Key to Umbria: Perugia

Nunneries of the Blessed Colomba of Rieti

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Nunnery in Corso Cavour (ca. 1490) 

The Blessed Colomba established a small community of Dominican tertiaries here after she took vows at the nearby church of San Domenico in 1490.  This community began to attract noble women, and she decided to establish a nunnery dedicated to St Catherine of Siena.  It received substantial subsidies from the Dieci dell' Arbitri in the period 1492-4.  The Blessed Colomba laid the foundation stone of a new dormitory and refectory for the growing community in 1493, by which time the construction of an oratory for the nuns was already underway.  Funds were probably also raised when the intercession of the Blessed Colomba was thought to have mitigated the effects of plague in the city in 1494.  The Blessed Colomba died here in 150, and the nuns subsequently changed the dedication their nunnery in her honour. 

In 1566, Pope Pius V issued the bull Circa Pastoralis, which decreed that tertiary nuns other non-cloistered female communities should take solemn vows and adopt clausura.  The nuns tried to resist, not ;east because this would bar them from the charitable work that they had traditionally undertaken in their neighbourhood.  However, following an apostolic visitation, Monsignor Paolo Maria della Rovere, Bishop of Cagli in 1571,they were forced to accede.

A group of nuns that had moved to the church of Santa Maria Colombata in 1528 was sent back to their mother house in 1575, probably because of their bad behaviour. 

The complex was restored in ca. 1760 and Bishop Francesco Riccardo Ferniani consecrated it in 1761.

The nunnery was suppressed in 1864, when some of the nuns moved to a house in what is now Via Imbriani while others moved to join those who had been allowed to remain at the Monastero di San Tommaso.  They moved to a new nunnery in Corso Garibaldi (see below) in 1940.

Their original nunnery was converted into a barracks and now houses the Fire Brigade.  Its church survives inside, but now houses fire engines and cannot be visited.

Frescoes (ca. 1761)

These frescoes in the vaults of the newly restored church are by Francesco Appiani and Paolo Brizi.

Nunnery in Corso Garibaldi (13th century)

This ancient building has had a varied history:

  1. The inscription in its façade records the tradition that SS Francis and Dominic met here in 1220. 

  2. The inscription above the portal records that it later housed the Conservatorio della Carità (1562), which provided an education for poor young women.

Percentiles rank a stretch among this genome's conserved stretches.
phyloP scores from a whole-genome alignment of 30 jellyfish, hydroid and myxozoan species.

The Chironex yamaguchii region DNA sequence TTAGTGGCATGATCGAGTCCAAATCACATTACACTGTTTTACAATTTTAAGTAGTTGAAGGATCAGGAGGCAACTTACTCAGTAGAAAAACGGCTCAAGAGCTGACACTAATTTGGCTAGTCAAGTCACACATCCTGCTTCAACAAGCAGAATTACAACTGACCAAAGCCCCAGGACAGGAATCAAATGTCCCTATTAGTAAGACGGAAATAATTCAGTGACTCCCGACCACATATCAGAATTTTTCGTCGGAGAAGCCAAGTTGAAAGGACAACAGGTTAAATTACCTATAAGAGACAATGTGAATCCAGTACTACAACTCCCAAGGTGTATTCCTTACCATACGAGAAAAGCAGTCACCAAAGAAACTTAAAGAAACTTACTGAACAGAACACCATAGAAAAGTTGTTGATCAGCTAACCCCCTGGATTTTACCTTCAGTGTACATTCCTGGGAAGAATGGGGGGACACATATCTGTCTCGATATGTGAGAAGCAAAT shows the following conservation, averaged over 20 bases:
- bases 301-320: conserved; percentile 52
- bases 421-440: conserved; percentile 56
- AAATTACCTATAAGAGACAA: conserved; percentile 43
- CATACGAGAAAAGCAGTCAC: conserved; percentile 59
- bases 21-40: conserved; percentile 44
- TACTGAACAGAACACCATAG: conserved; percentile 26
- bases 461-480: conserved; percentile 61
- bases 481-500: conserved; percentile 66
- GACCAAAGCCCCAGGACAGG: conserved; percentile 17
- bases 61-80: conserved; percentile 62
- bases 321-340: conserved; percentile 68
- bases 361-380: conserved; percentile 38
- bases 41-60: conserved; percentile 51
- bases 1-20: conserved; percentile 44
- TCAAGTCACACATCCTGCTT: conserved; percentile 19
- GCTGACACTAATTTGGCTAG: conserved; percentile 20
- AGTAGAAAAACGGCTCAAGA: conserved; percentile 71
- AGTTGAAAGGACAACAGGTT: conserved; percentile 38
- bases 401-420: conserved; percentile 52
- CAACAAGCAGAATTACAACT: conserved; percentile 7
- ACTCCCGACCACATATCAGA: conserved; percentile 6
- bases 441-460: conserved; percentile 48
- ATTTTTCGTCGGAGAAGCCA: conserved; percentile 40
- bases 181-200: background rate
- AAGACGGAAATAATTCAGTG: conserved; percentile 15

3. The nuns from the original Monastero della Beata Colomba who had moved to Via Imbriani and those concentrated at the Monastero di San Tommaso (see above) moved here in 1940.  

The relief of a dove above it is the symbol of the Blessed Colomba.  The small niche to the left was for the collection of alms.  The bronze relief of the Blessed Colomba above it was commissioned in 1967, on the 500th anniversary of here birth.

The church is open for services, and the sisters welcome visitors at other times (ring the bell on the right). The portal opens into an entrance hall, with:

  1. the church on the left;  and

  2. the Cappella di Beata Colomba on the right. 


The church is in the form of a single, vaulted nave.

The [relics?] of the Blessed Colomba are under the altar.

Madonna della Rosario (17th or 18th century)

This altarpiece on the high altar of the church depicts the Madonna and Child with SS Dominic and Catherine of Siena.   It is probably the altarpiece recorded in 1822 on an altar in the nuns’ church at San Tommaso.  This original record attributes it to Francesco Appiano, and this seems to be more likely than the attribution by other scholars to the earlier artist Giovanni Antonio Scaramuccia.

Incredulity of St Thomas (copy - 1881)

The original altarpiece, which is attributed to Giannicola di Paolo and dated on stylistic grounds to the 1530s, was painted for the nuns of the Monastero di San Tommaso.  It was on the high altar of the church until 1879, when it moved to the Galleria Nazionale.  It depicts the risen Christ standing in a landscape while St Thomas examines the wound in His side and St John the Evangelist records the scene for his gospel.  To the right, SS George, Benedict and Antony Abbot look on.  The figures of SS Dominic and Antony Aquinas to the left were added later, almost certainly after 1555, when the nuns were transferred from the Cistercian to the Dominican Order: they possibly replaced an original figure of St Bernard of Clairvaux, the Cistercian founder.

The altarpiece was replaced by this copy by Ludovico Caselli, which the nuns brought with them when they moved here.  It is now on the left wall of the church. 

Cappella di Beata Colomba 

The chapel is a replica of Beata Colomba’s original cell in Corso Cavour and houses her bed and some of her other personal possessions.  A relic of her cranium is preserved under the chapel’s altar. 

Christ Carrying the Cross (ca. 1497)

This altarpiece is now on the right wall of the Cappella della Beata Colomba.  It probably came from the original nunnery in Corso Cavour, and may have been in the original cell of the Blessed Colomba. 

This panel is apparently documented as in existence in September 1497.  It is usually attributed to  the young Giovanni di Pietro, lo Spagna, but its poor state of conservation make this uncertain.  If he did indeed paint it before the documented date, it is his earliest known work.

Return to Nunneries of Perugia.

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Return to Walk IV (for the nunnery in Corso Cavour);  or

Walk V (for the nunnery in Corso Garibaldi).